Matt Lindstrom can throw a baseball 100 miles per hour. And if that was not good enough, the Marlins traded Kevin Gregg in the off-season, clearing the closer’s job for Lindstrom. With Logan Kensing and Scott Proctor as his main competition, it appears Lindstrom should be the team’s closer on Opening Day. So, why isn’t there more excitement surround Lindstrom? He does not crack the top 200 in early ADP reports.
Last year, Lindstrom’s walk rate was less than good. He suffered through a minor back injury and spent some time in the minors. But when he was with the Marlins, he posted a 4.08 BB/9 which led to a 1.45 WHIP. His previous track record with walks is spotty. Lindstrom was very good with the Marlins in 2007, with a 2.82 BB/9, but his minor league record shows seasons in line with 2008.
Gregg notched 61 saves for the Marlins over the past two seasons with a walk rate similar to Lindstrom’s mark last season. But let’s not get bogged down with his walks. In addition to his velocity, Lindstrom is also a groundball pitcher. His GB/FB ratio last year was 1.54, which led to a microscopic 0.16 HR/9, the fourth-lowest total among relievers. Some might think that he’s in for a major regression but in 2007 his HR/9 checked in at 0.27 for the year.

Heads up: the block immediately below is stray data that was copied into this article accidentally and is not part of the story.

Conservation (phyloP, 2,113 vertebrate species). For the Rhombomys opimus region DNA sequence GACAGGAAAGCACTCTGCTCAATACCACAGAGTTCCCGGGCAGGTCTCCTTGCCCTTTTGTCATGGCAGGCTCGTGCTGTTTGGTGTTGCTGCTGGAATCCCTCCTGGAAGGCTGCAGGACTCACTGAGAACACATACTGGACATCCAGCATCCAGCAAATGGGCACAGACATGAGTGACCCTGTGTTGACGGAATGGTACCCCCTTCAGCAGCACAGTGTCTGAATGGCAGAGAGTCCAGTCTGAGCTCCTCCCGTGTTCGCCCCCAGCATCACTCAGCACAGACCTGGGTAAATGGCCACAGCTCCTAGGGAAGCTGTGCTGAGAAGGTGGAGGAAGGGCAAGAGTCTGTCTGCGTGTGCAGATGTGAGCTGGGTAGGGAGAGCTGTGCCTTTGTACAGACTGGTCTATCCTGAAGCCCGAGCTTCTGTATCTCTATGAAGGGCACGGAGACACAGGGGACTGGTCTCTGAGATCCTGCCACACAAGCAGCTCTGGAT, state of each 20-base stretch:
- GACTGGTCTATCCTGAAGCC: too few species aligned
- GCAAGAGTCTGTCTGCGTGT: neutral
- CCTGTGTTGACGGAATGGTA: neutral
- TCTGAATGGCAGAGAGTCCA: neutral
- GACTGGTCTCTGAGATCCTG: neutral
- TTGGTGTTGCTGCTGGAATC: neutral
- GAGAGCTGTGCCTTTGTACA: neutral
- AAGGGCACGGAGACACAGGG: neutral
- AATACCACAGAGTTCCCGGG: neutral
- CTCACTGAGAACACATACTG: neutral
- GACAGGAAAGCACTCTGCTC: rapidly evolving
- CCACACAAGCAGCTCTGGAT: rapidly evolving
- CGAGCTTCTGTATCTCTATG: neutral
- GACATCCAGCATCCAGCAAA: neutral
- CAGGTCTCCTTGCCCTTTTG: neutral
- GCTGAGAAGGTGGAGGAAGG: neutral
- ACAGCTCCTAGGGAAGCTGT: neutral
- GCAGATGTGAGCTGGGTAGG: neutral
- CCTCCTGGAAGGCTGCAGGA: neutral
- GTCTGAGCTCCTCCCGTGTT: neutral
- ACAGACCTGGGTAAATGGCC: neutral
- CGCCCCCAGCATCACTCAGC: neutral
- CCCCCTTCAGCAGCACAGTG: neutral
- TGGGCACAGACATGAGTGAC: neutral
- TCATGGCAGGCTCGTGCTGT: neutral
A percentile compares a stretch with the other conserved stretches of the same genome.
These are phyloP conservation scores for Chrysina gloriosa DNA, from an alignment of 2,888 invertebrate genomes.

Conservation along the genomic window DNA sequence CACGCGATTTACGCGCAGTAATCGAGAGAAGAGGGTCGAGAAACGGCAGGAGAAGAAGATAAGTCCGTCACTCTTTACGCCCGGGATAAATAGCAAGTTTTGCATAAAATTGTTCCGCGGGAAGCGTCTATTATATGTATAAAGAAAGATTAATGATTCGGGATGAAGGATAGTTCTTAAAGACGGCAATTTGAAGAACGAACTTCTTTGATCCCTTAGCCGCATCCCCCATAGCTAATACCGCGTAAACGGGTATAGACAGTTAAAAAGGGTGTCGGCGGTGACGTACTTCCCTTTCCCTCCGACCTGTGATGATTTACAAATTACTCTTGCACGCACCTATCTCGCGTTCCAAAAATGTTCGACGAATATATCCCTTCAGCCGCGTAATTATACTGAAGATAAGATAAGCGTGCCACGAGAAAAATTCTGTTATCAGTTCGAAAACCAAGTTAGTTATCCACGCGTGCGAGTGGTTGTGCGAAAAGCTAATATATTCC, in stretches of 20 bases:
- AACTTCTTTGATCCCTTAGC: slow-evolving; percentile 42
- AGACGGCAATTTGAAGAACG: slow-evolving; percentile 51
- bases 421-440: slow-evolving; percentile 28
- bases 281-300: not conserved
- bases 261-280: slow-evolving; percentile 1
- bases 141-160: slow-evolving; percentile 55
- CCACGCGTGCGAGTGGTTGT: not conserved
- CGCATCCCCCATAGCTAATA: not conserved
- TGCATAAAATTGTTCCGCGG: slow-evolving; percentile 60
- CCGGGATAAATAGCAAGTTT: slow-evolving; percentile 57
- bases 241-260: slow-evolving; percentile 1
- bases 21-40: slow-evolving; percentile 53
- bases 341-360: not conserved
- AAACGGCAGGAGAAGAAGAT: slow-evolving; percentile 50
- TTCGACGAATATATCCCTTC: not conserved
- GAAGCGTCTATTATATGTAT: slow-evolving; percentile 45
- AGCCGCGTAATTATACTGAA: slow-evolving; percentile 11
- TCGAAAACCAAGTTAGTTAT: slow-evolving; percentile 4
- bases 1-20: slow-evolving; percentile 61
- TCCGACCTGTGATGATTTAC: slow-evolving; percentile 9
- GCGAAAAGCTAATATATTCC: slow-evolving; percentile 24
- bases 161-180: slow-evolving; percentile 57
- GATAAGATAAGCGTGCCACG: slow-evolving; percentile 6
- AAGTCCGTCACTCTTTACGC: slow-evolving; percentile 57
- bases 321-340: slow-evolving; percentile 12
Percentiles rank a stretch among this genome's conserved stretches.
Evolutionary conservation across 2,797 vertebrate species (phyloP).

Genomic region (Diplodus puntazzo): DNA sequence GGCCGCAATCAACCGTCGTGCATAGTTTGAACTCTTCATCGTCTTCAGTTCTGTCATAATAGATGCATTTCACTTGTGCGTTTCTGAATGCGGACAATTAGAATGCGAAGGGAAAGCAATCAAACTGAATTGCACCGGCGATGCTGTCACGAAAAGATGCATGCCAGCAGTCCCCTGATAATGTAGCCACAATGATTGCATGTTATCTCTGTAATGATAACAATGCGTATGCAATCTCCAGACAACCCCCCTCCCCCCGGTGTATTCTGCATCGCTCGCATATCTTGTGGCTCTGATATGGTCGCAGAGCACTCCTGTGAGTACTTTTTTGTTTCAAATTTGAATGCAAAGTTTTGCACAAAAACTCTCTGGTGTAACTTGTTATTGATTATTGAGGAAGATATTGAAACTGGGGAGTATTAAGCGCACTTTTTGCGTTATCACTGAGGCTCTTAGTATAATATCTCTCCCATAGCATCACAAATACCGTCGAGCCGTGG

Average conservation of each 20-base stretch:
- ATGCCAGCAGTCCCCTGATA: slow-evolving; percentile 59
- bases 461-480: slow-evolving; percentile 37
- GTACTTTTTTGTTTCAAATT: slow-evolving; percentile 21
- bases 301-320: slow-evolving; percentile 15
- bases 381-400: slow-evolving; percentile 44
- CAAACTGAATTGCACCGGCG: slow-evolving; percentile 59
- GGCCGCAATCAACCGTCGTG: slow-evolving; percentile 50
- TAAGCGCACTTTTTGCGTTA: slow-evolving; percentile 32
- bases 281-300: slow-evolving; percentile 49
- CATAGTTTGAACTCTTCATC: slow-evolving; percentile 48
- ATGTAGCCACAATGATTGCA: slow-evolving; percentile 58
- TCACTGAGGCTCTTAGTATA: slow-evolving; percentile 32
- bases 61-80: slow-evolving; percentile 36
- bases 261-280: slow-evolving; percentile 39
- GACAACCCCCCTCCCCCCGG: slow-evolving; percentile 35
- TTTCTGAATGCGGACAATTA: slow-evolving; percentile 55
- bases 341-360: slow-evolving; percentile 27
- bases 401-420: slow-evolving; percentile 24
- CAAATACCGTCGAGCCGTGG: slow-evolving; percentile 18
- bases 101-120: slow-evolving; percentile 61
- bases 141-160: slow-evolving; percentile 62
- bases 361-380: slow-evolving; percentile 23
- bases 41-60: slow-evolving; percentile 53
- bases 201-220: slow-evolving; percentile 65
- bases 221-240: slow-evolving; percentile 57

The combination of a top-notch fastball, lots of ground balls and very few home runs allowed is an attractive one for a potential closer. One thing to be wary of is that Lindstrom has agreed to pitch for the U.S. in the WBC. Instead of spending Spring Training refining his slider and firmly establishing himself as the team’s closer, Lindstrom will be setting up Joe Nathan, Brian Fuentes, Jonathan Broxton and others.
While that is a concern, it should not override a guy with an excellent shot of posting 30+ saves with solid strikeout numbers. In his two years in the majors, Lindstrom has a 7.60 K/9 rate. That’s a nice combo for a guy going in the lower 20 percent of mock drafts currently.